Feat Socks has built its business by relying on influencers with large social media followings to help drive sales on its website.

Earlier this year online-only socks retailer Feat Socks sold nearly $500,000 worth of its Maverick’s Bling Ring socks, which it sells for $20 a pair.

The secret? The socks were designed in partnership with Logan Paul, a social media star whose YouTube page has nearly 3.5 million subscribers.

Influencers are the best way to market to millennials, the retailer’s key demographic, says Taylor Offer, the retailer’s founder and CEO. “It doesn’t matter who they are as long as they have an engaged social following,” he says.

“People classify people into categories like YouTube celebrities and athletes and actors, but the reality is, it’s more of a matter of whether people are paying attention to them. Logan Paul has 3 million to 5 million people watching his vlog every day.”

Each of those consumers watching Paul’s videos are a potential Feat Socks customer, Offer says, which is why the fledgling retailer’s marketing is tied to finding influencers who already have engaged social media followings.

advertisement
Feat socks

A pair of socks from the Aly Raisman collection at Feat.

Offer developed Feat’s approach to marketing while still in college at the University of Massachusetts Amherst. “We looked for any influencer we could find,” he says. “But we struggled because we were college kids with no network of connections.” That changed when a friend at a trade show knew someone who knew David Falk, the well-known sports agent whose clients include the social media-savvy gymnast Aly Raisman, who has more than 2.2 million Instagram followers. Offer proposed a profit-split arrangement to Raisman to develop socks with Feat Socks. “She agreed and we ran with it from there,” he says.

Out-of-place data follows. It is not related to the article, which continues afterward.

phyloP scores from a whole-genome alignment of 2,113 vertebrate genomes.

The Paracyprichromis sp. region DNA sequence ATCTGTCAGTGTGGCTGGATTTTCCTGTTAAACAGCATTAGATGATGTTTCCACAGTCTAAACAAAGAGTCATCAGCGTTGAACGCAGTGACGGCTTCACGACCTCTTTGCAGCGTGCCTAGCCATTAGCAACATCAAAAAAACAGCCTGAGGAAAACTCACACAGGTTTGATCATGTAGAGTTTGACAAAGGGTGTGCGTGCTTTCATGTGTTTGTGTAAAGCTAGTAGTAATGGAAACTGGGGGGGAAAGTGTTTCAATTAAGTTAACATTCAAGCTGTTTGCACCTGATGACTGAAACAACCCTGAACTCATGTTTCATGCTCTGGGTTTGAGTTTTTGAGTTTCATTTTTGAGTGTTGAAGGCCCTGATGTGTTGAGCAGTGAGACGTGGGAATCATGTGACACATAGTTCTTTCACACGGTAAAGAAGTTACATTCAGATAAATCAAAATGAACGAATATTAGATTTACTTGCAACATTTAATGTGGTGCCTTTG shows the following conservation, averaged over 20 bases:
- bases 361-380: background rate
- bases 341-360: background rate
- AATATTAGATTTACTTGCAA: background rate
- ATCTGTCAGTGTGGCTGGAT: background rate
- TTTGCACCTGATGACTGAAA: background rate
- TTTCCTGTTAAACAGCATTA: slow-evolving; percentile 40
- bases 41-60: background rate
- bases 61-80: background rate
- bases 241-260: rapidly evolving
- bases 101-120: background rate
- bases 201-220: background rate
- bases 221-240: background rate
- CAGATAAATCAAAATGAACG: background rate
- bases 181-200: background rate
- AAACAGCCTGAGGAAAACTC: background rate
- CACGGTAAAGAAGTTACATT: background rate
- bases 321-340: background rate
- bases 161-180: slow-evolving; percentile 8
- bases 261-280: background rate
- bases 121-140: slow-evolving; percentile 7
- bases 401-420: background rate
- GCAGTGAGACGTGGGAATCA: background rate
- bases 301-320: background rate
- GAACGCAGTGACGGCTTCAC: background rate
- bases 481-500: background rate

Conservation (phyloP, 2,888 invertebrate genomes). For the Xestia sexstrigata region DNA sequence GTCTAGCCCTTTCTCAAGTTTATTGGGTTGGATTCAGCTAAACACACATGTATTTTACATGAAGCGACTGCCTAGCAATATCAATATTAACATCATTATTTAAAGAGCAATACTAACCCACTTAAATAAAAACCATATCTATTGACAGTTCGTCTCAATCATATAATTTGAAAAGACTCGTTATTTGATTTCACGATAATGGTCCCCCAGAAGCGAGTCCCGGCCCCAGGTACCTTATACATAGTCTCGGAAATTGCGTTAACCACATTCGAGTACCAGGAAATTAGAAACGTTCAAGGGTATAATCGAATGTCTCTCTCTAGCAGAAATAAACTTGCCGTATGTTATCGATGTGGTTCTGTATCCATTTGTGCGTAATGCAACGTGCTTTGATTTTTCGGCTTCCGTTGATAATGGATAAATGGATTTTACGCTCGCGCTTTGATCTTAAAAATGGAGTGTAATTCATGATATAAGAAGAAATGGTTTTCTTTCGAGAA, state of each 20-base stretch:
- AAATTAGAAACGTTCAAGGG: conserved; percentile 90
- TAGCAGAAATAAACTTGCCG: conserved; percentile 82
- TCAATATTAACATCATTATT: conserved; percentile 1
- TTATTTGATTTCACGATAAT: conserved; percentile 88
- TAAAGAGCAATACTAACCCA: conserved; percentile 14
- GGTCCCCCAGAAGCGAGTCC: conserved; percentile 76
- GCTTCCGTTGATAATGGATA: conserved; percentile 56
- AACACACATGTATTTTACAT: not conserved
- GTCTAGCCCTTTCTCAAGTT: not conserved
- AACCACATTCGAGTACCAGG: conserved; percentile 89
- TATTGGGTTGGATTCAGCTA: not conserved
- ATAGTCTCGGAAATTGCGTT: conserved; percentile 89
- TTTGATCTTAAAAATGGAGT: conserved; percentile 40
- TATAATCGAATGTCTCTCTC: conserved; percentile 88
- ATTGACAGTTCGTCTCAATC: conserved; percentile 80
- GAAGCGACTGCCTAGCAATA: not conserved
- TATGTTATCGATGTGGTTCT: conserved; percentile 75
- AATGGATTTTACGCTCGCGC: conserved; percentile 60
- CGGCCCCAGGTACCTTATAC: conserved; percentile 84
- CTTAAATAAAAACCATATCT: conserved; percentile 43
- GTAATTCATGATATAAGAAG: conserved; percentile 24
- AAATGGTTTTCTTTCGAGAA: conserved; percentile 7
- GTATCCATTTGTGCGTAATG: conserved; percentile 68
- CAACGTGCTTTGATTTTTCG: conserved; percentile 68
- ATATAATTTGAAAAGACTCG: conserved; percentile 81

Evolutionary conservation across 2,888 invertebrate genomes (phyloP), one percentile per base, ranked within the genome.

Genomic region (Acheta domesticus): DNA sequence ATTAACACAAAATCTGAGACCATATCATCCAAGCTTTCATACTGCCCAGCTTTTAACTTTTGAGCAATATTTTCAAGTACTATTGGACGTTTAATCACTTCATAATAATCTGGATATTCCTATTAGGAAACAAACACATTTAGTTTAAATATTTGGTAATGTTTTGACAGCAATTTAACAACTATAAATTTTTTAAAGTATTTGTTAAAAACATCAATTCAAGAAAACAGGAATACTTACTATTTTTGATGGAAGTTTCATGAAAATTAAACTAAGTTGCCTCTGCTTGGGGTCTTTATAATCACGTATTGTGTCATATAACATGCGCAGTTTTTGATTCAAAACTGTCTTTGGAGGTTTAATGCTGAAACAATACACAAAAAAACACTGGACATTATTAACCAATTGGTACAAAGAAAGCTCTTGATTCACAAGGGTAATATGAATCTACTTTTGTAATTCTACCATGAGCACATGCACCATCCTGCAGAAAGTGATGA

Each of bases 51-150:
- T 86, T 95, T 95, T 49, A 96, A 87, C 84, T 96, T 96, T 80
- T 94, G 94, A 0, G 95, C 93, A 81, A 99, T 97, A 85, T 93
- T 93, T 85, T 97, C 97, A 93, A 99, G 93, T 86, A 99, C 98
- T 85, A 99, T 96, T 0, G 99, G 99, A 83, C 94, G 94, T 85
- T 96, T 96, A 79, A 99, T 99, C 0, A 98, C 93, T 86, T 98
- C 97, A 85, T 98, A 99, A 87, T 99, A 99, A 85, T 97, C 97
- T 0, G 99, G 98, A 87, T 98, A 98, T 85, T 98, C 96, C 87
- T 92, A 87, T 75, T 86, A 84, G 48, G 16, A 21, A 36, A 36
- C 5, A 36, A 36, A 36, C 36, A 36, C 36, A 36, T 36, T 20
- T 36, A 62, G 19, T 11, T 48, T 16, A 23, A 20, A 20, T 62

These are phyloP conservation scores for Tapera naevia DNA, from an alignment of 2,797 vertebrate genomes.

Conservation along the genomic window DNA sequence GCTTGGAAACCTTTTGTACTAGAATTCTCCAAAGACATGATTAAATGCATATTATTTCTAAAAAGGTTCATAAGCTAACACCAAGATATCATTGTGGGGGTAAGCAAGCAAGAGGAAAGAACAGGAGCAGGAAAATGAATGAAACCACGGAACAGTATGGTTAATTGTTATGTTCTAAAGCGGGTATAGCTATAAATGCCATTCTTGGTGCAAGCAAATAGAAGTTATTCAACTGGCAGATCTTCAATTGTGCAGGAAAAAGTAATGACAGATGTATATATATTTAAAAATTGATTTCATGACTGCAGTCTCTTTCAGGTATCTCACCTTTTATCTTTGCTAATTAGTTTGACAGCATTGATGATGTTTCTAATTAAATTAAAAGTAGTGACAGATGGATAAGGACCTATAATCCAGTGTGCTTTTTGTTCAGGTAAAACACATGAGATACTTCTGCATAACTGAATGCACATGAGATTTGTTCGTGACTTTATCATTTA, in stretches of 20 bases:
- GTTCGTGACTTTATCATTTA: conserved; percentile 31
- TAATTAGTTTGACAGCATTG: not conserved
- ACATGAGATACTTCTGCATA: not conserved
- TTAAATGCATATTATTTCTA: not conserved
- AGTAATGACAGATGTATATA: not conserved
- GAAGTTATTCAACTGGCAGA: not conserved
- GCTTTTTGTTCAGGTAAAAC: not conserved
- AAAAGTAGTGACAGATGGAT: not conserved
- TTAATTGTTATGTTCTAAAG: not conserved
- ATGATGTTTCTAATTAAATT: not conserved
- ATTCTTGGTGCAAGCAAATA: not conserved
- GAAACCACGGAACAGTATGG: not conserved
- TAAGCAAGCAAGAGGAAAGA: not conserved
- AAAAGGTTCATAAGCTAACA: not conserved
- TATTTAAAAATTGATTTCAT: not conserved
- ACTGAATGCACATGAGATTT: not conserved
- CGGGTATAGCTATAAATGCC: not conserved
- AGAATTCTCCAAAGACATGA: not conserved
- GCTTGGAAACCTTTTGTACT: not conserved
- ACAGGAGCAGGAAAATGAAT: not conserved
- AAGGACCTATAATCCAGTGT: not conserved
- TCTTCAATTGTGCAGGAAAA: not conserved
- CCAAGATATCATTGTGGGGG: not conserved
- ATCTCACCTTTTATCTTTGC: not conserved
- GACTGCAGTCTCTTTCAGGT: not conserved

After college, Offer moved to Los Angeles where he has befriended a number of YouTube celebrities and worked with them to develop their own sock lines.

Each influencer receives a profit-split (the percentage varies based on the influencer). Feat doesn’t set a minimum number of posts for its influencers to generate, and that creates a dynamic in which it has influencers “who like the product and fit the brand,” Offer says.

“We don’t set expectations. Instead, it’s on us to make the product fun and create awesome content that they’ll want to share,” he says. For example, Offer offered Paul his car if he sold 20,000 pairs of socks. The result was a video, “He’s giving me his car if …? (need your help!)” that has attracted more than 3.9 million views.

advertisement

“These people need content,” Offer says. “It’s our job to help them create it.”

Favorite